Aphra claims for legal expenses under her landlord insurance policy

Insurance SME

Aphra’s tenant left her rental property owing rent, so she turned to her insurer, who referred her claim for legal expenses cover to the insurer’s preferred law firm.

What happened

Aphra was renting out a property. Her tenant left owing rent, so she made a claim under her landlord insurance policy which offered legal expenses cover.

The insurer wanted to know whether they should give Aphra legal assistance to pursue the tenant, so they referred the claim to a panel law firm. The panel firm got back to the insurer advising that Aphra’s prospects of success were less than 51%. For that reason, the insurer declined the claim.

Aphra felt the insurer’s preferred law firm’s assessment was wrong and complained to the insurer.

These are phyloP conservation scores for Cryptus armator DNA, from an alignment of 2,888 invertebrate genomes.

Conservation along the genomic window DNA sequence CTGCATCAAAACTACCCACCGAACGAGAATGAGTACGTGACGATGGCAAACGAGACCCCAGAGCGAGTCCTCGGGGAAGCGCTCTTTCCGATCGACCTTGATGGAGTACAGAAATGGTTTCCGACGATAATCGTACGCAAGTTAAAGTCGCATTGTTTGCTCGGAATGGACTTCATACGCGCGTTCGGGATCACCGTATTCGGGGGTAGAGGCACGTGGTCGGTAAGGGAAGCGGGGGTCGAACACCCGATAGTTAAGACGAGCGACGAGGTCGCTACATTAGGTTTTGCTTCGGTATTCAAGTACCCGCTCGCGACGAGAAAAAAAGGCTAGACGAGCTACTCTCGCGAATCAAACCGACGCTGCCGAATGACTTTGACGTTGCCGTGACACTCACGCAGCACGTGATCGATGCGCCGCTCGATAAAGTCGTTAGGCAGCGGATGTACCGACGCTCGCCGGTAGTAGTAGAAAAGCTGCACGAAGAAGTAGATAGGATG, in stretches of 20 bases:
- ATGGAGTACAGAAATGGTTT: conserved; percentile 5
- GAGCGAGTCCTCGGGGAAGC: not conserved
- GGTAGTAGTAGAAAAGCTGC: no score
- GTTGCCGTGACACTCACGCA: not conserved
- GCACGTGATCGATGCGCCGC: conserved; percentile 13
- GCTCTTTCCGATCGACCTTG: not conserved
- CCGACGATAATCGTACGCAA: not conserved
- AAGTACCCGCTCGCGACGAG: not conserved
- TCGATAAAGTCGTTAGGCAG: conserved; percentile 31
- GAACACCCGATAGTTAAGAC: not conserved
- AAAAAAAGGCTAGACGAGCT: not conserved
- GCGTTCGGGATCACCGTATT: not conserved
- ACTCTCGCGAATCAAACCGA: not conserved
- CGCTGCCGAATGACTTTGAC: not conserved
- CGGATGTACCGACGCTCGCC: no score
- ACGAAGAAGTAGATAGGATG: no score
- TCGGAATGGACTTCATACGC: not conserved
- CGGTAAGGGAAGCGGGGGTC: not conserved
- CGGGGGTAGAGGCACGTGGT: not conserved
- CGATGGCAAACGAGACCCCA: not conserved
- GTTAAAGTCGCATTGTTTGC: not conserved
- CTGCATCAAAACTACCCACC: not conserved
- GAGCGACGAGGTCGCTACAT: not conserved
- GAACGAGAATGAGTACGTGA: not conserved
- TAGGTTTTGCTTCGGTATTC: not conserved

The insurer explained that the law firm hadn’t been able to contact the tenants. However, it had carried appropriate searches to find a new address or contact details for them, but without success.

The law firm had told the insurer this was one of the reasons why it was unlikely Aphra would be able to recover the money. Because, without contact details, they wouldn't be able to serve proceedings on the tenants,

What did we do?

We looked at the terms of Aphra’s policy. It said that a claim must have ‘reasonable prospects’ of success – that is, greater than a 50% chance – to be accepted. That included reasonable prospects of recovering the unpaid rent.

We studied the panel solicitor’s advice and didn’t see any obvious flaws, or anything that might look incorrect to someone outside the legal profession. We were satisfied the advice was from a suitably qualified lawyer and that the panel solicitor took reasonable steps to trace the tenant and assess the financial position.

We were satisfied the insurer was entitled to rely on the legal advice it obtained from its panel solicitor. Insurers aren’t lawyers. It’s fair and reasonable for them to rely on the advice of qualified lawyers, as long as that advice isn’t obviously incorrect to someone from outside the legal profession.

For those reasons we didn’t uphold the complaint.